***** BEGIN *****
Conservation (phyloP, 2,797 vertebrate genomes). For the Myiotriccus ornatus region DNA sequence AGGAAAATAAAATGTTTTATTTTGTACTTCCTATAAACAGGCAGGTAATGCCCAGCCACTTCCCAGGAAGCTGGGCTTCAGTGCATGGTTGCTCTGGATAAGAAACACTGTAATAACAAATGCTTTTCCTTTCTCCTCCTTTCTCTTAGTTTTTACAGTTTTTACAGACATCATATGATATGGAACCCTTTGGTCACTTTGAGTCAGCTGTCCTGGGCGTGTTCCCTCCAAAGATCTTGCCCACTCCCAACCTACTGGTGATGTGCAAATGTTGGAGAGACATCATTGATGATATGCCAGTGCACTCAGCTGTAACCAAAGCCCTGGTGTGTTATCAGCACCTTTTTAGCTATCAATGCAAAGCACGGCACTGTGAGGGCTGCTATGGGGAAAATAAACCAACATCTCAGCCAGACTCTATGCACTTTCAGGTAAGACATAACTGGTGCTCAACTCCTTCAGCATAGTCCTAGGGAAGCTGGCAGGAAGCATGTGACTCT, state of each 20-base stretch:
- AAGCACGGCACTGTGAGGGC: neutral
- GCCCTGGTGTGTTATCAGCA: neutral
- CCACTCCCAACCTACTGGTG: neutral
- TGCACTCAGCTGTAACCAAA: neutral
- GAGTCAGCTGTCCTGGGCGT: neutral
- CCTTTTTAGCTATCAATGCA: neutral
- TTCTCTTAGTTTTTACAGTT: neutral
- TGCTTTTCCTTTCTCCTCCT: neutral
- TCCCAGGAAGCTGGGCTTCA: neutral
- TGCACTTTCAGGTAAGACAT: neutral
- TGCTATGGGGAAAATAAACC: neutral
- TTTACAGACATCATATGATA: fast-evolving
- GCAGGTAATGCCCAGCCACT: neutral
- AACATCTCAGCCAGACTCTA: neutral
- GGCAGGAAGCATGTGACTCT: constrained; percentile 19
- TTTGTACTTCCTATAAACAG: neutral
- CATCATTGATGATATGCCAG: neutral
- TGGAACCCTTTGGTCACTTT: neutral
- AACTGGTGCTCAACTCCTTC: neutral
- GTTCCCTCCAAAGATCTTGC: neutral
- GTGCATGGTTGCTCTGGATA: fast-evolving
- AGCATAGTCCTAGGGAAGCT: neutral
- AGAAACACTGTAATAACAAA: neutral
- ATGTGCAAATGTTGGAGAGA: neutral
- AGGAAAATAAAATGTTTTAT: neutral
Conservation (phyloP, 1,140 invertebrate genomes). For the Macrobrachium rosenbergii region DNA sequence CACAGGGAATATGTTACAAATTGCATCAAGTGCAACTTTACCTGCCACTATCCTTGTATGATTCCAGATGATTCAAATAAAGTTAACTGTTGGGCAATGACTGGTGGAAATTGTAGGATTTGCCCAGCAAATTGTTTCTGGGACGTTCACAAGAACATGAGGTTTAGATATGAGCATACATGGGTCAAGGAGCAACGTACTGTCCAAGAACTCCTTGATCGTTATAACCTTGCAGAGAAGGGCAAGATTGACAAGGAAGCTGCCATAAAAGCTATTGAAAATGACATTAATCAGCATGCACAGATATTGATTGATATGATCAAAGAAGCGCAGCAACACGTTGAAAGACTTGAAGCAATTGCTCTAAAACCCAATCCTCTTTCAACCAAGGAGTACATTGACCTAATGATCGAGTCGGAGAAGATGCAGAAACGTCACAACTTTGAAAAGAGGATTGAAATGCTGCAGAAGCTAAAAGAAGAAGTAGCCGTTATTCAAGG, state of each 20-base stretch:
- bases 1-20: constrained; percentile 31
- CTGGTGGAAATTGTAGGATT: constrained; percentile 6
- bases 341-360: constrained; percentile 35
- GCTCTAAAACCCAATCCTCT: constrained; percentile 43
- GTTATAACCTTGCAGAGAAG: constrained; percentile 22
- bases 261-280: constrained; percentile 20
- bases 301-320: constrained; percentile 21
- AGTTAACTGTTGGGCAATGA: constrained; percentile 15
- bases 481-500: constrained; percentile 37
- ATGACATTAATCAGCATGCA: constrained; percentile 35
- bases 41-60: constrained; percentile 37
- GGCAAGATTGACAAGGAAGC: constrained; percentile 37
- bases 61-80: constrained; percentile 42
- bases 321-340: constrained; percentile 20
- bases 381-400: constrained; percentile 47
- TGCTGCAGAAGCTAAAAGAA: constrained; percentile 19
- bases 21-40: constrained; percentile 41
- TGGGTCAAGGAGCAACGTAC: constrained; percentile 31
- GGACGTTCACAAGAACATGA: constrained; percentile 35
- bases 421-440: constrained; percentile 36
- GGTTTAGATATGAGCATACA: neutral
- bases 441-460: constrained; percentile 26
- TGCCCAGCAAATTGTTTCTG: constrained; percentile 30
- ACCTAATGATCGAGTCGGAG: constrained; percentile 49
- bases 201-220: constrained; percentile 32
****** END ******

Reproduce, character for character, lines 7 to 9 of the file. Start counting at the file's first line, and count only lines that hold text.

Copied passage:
- CCTTTTTAGCTATCAATGCA: neutral
- TTCTCTTAGTTTTTACAGTT: neutral
- TGCTTTTCCTTTCTCCTCCT: neutral